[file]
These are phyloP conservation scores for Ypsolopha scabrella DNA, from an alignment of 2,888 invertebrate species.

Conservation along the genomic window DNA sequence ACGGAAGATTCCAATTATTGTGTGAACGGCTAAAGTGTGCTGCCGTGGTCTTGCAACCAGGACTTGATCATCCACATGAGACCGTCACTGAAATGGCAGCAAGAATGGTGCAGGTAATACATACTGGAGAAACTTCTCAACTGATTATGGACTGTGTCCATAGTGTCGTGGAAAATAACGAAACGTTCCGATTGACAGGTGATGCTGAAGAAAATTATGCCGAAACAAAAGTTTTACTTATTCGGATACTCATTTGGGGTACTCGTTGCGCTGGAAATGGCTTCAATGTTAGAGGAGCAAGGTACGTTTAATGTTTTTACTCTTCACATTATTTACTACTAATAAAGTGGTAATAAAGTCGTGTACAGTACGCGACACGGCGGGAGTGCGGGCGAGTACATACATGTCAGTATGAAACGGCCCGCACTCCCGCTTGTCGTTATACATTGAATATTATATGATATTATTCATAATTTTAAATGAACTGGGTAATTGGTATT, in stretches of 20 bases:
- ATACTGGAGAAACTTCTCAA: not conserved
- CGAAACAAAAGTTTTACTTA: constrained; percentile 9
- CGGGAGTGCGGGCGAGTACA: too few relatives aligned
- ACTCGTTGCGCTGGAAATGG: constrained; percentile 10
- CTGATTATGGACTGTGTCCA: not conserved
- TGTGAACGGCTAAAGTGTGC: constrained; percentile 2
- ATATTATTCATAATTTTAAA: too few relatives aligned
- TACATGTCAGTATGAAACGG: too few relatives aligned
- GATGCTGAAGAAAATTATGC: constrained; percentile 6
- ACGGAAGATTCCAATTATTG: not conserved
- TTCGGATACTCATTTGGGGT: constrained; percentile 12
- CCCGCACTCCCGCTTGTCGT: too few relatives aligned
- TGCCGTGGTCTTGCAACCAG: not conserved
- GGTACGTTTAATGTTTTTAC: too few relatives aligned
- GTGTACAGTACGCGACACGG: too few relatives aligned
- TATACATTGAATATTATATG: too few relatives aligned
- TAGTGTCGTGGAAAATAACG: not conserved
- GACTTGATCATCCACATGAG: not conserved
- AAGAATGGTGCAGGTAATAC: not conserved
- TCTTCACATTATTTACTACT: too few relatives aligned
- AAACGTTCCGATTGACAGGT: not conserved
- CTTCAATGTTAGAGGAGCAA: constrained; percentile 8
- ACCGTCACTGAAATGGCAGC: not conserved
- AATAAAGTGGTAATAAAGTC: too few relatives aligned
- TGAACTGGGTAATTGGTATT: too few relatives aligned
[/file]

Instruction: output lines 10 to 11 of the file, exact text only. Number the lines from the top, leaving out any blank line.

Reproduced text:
- TACATGTCAGTATGAAACGG: too few relatives aligned
- GATGCTGAAGAAAATTATGC: constrained; percentile 6